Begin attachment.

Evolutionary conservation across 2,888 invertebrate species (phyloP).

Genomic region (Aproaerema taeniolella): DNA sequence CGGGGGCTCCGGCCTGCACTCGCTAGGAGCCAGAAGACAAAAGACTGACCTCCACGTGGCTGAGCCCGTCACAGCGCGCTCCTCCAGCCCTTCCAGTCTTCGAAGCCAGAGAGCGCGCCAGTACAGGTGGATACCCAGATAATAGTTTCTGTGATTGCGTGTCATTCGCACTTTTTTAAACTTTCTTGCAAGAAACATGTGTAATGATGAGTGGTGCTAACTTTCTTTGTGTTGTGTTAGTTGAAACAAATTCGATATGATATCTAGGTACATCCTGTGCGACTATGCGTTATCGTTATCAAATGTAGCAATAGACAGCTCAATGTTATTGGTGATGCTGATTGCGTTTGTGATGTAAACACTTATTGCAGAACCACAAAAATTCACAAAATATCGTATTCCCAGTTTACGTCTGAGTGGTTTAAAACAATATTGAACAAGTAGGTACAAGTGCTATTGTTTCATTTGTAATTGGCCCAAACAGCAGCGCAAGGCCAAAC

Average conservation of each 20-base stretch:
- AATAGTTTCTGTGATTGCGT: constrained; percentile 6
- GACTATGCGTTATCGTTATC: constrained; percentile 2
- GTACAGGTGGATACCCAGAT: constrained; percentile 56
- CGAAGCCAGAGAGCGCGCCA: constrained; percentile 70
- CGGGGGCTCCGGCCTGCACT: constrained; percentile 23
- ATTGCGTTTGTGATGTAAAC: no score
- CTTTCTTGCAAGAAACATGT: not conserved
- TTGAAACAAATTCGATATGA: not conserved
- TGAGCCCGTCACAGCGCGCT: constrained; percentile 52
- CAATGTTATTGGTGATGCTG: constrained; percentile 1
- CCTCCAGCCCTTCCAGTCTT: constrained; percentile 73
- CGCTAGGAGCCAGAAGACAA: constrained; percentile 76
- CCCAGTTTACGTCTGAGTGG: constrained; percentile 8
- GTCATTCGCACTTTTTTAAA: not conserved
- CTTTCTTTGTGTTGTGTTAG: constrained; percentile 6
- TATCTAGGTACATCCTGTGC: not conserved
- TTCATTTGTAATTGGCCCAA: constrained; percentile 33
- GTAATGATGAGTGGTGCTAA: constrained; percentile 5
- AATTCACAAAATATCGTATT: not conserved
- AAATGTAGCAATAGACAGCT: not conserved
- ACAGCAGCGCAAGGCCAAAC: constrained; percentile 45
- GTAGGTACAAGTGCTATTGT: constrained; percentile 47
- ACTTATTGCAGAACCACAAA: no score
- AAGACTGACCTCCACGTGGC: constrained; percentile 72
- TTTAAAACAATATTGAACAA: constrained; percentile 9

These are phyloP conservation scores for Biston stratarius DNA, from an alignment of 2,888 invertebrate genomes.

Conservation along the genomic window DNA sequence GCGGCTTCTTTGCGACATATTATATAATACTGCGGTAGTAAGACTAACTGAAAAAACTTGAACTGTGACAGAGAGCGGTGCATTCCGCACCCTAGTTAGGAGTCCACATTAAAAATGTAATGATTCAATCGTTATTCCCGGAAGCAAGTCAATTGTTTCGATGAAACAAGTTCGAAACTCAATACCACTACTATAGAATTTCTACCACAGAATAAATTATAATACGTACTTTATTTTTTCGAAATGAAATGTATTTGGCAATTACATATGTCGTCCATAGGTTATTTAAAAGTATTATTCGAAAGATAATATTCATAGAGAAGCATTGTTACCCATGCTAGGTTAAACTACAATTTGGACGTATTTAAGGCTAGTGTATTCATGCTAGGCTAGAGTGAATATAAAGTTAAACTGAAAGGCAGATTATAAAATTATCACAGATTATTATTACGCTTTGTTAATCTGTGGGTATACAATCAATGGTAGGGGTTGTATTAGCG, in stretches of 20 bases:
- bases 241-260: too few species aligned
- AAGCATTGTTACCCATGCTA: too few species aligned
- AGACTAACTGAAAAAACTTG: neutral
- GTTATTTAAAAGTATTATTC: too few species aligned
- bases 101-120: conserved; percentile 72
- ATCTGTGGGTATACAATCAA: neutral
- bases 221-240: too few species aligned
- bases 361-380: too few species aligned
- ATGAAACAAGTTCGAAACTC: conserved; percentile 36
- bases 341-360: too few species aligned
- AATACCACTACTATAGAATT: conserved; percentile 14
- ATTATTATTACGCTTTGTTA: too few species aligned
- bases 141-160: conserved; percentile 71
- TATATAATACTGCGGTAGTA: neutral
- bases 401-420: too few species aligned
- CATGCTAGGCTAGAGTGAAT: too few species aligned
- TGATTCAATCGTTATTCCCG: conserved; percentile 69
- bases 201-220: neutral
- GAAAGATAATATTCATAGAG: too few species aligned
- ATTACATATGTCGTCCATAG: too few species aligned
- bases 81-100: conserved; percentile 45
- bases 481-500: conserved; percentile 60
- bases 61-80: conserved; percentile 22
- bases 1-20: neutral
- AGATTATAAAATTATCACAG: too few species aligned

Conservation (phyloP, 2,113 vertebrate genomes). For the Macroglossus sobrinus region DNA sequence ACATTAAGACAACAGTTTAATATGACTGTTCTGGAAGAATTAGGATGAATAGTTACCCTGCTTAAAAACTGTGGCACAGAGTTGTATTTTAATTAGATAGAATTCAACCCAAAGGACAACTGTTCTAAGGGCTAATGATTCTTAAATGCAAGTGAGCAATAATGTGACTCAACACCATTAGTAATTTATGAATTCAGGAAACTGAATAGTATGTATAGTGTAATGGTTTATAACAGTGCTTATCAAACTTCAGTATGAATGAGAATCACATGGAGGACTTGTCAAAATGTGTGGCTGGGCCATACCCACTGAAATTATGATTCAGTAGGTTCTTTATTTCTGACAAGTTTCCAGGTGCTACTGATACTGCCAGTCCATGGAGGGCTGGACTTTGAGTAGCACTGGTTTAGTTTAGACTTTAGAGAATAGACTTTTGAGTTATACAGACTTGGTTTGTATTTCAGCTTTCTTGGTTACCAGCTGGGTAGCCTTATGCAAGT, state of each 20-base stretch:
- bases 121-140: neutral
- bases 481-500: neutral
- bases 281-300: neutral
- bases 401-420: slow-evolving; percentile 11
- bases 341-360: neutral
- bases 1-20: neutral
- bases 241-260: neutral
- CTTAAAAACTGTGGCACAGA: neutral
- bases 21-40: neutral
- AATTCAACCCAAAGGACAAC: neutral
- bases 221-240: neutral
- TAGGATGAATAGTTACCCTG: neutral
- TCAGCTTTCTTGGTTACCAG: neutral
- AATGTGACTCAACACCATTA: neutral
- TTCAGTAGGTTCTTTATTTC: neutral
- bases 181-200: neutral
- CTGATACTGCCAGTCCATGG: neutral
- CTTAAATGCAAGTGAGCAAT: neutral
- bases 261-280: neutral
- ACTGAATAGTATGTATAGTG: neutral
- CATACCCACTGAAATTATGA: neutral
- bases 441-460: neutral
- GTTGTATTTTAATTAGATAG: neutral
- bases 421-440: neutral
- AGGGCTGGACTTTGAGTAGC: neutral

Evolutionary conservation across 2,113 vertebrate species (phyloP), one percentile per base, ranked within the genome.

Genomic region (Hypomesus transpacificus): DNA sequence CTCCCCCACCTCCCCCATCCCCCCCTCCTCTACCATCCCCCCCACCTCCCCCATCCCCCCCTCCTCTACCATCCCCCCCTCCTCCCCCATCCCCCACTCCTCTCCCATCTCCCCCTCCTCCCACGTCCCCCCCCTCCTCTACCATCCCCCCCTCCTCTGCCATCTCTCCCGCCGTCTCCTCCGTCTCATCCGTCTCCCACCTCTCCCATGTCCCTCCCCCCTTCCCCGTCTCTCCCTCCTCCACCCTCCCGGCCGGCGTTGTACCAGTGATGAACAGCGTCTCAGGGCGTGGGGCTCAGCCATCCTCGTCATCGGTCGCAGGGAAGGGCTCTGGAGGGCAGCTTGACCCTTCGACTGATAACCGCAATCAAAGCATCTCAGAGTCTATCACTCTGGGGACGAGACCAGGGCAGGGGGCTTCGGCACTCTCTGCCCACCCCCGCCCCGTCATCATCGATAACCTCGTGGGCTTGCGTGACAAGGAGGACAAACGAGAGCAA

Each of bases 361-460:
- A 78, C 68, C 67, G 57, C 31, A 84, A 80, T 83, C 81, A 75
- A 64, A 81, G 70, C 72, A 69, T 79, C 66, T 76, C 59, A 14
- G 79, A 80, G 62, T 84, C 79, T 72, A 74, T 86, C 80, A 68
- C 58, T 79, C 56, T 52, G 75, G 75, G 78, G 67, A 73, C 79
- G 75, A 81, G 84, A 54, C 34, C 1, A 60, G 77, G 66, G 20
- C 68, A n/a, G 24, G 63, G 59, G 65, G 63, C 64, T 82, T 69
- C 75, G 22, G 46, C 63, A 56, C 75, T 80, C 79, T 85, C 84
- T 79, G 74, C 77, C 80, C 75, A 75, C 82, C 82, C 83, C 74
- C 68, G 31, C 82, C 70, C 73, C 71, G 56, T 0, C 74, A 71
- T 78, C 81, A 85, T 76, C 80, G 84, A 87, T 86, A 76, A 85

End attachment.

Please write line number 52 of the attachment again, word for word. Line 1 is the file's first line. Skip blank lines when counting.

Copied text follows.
- bases 481-500: conserved; percentile 60